Note IGMPv3 join and leave messages are not supported on switches running MVR.


Using MVR in a Multicast Television Application

In a multicast television application, a PC or a television with a set-top box can receive the multicast stream. Multiple set-top boxes or PCs can be connected to one subscriber port, which is a switch port configured as an MVR receiver port. Figure 20-3 is an example configuration. When a subscriber selects a channel, the set-top box or PC sends an IGMP report to Switch A to join the appropriate multicast. If the IGMP report matches one of the configured multicast MAC addresses, the switch CPU modifies the hardware address table to include this receiver port and VLAN as a forwarding destination of the specified multicast stream when it is received from the multicast VLAN. Uplink ports that send and receive multicast data to and from the multicast VLAN are called MVR source ports.

When a subscriber changes channels or turns off the television, the set-top box sends an IGMP leave message for the multicast stream. The switch CPU sends an IGMP group-specific query through the receiver port VLAN. If there is another set-top box in the VLAN still subscribing to this group, that set-top box must respond within the maximum response time. If the CPU does not receive a response, it eliminates the receiver port as a forwarding destination for this group.

Without Immediate Leave, when the switch receives an IGMP leave message from a subscriber on a receiver port, it sends out an IGMP query on that port and waits for IGMP group membership reports. If no reports are received in a configured time period, the receiver port is removed from multicast group membership. With Immediate Leave, an IGMP query is not sent from the receiver port on which the IGMP leave was received. As soon as the leave message is received, the receiver port is removed from multicast group membership, which speeds up leave latency. Enable the Immediate Leave feature only on receiver ports to which a single receiver device is connected.

Figure 20-3 Multicast VLAN Registration Example

MVR eliminates the need to duplicate television-channel multicast traffic for subscribers in each VLAN. Multicast traffic for all channels is only sent around the VLAN trunk once—only on the multicast VLAN. Although the IGMP leave and join message in the VLAN to which the subscriber port is assigned. These messages dynamically register for streams of multicast traffic in the multicast VLAN on the Layer 3 device. The access layer switch (Switch A) modifies the forwarding behavior to allow the traffic to be forwarded from the multicast VLAN to the subscriber port in a different VLAN, selectively allowing traffic to cross between two VLANs.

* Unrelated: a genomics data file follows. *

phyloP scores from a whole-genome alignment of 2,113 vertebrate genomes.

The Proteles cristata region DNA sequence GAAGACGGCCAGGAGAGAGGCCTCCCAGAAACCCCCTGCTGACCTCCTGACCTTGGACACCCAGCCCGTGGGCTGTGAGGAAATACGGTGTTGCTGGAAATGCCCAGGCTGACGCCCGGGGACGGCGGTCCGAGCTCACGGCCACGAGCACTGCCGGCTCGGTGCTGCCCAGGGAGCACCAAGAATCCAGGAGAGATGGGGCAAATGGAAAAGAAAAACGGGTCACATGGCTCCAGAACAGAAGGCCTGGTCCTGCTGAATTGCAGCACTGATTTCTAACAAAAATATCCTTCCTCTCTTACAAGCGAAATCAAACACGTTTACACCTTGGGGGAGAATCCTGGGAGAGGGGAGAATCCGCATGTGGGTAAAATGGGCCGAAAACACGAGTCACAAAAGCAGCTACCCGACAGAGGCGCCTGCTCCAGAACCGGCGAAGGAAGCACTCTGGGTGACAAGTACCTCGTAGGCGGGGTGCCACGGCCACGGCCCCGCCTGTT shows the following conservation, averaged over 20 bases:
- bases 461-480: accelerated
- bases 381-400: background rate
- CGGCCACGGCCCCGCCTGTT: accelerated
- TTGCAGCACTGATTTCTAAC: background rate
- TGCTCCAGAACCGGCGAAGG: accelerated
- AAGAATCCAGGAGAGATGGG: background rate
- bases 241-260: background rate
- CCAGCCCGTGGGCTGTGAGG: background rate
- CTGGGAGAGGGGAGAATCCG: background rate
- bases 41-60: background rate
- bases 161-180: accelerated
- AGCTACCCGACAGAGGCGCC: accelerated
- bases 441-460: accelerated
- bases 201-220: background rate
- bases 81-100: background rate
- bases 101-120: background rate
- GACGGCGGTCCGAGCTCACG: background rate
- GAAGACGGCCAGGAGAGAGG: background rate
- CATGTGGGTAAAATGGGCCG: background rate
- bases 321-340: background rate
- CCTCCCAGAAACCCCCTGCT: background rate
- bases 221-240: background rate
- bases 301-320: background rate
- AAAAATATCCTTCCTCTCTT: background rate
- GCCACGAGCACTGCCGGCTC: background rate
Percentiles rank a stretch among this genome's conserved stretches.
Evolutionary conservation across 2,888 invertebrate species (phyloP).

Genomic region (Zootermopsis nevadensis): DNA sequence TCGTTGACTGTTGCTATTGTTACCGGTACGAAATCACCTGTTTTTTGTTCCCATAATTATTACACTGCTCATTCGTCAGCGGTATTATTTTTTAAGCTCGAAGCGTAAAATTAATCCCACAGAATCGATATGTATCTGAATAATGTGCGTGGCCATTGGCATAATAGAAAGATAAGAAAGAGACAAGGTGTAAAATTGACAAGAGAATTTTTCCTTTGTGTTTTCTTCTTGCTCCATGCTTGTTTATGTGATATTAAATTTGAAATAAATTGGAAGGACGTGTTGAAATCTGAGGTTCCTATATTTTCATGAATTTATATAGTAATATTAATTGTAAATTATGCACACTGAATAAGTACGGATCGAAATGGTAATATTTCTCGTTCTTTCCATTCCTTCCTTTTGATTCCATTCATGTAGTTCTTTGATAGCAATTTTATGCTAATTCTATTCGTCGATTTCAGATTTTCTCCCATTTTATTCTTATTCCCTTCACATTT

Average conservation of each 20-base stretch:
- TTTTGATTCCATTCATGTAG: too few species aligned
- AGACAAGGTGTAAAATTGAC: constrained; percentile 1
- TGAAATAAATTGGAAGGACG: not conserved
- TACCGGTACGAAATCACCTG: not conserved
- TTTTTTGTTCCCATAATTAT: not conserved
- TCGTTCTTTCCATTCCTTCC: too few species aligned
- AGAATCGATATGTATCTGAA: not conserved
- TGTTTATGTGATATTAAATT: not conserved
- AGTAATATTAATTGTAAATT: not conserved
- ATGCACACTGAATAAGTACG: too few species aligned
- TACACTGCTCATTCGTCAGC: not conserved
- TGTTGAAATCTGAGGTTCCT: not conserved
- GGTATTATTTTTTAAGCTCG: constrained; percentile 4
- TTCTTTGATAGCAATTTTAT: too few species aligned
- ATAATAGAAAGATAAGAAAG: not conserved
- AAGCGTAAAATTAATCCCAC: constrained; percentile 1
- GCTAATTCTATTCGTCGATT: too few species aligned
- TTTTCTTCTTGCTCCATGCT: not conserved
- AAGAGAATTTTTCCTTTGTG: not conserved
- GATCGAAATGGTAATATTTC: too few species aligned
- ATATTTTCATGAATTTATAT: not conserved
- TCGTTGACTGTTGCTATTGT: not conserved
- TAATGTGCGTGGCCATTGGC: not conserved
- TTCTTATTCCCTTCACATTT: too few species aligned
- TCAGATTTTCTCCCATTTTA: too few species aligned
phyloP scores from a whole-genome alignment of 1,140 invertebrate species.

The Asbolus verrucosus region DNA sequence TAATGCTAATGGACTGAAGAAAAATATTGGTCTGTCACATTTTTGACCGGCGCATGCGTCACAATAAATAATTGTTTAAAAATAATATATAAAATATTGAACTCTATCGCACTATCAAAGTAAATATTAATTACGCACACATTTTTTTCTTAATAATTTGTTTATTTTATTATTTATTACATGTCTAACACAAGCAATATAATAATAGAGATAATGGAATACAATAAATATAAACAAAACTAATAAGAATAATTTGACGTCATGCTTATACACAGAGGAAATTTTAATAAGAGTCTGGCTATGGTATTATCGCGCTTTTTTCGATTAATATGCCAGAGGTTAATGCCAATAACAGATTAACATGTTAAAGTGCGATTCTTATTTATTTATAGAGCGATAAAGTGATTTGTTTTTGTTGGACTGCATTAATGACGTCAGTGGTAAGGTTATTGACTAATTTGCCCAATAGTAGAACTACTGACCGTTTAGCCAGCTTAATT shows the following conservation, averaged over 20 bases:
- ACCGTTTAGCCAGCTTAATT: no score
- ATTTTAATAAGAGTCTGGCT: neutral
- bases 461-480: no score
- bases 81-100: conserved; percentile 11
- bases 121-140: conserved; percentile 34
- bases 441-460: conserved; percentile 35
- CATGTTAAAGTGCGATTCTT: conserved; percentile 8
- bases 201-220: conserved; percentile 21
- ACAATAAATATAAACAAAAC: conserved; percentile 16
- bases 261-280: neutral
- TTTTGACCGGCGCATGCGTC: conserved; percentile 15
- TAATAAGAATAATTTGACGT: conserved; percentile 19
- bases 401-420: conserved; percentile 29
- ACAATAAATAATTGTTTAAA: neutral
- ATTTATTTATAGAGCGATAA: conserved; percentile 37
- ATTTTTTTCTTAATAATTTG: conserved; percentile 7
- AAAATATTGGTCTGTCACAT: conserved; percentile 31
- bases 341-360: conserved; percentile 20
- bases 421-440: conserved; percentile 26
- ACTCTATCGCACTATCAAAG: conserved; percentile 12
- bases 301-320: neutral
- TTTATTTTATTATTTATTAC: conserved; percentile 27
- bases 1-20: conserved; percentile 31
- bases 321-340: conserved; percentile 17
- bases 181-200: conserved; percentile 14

IGMP reports are sent to the same MAC addresses as the multicast data. The Switch A CPU must capture all IGMP join and leave messages from receiver ports and forward them to the multicast VLAN of the source (uplink) port.

Configuring MVR

These sections include basic MVR configuration information:

Default MVR Configuration

MVR Configuration Guidelines and Limitations

Configuring MVR Global Parameters

Configuring MVR Interfaces

Default MVR Configuration

Table 20-5 shows the default MVR configuration.

Table 20-5 Default MVR Configuration

Feature
Default Setting

MVR

Disabled globally and per interface

Multicast addresses

None configured

Query response time

0.5 second

Multicast VLAN

VLAN 1

Mode

Compatible

Interface (per port) default

Neither a receiver nor a source port

Immediate Leave

Disabled on all ports


MVR Configuration Guidelines and Limitations

Follow these guidelines when configuring MVR:

Receiver ports cannot be trunk ports. Receiver ports on a switch can be in different VLANs, but should not belong to the multicast VLAN.

The maximum number of multicast entries that can be configured on a switch (that is, the maximum number of television channels that can be received) is 256.

Each channel is one multicast stream destined for a unique IP multicast address. These IP addresses cannot alias between themselves or with the reserved IP multicast addresses (in the range 224.0.0.xxx).

MVR does not support IGMPv3 messages.


Note For complete syntax and usage information for the commands used in this section, see the command reference for this release.


Configuring MVR Global Parameters

You do not need to set the optional MVR parameters if you choose to use the default settings. If you do want to change the default parameters (except for the MVR VLAN), you must first enable MVR.

Beginning in privileged EXEC mode, follow these steps to configure MVR parameters:

 
Command
Purpose

Step 1 

configure terminal

Enter global configuration mode.

Step 2 

mvr

Enable MVR on the switch.

Step 3 

mvr group ip-address [count]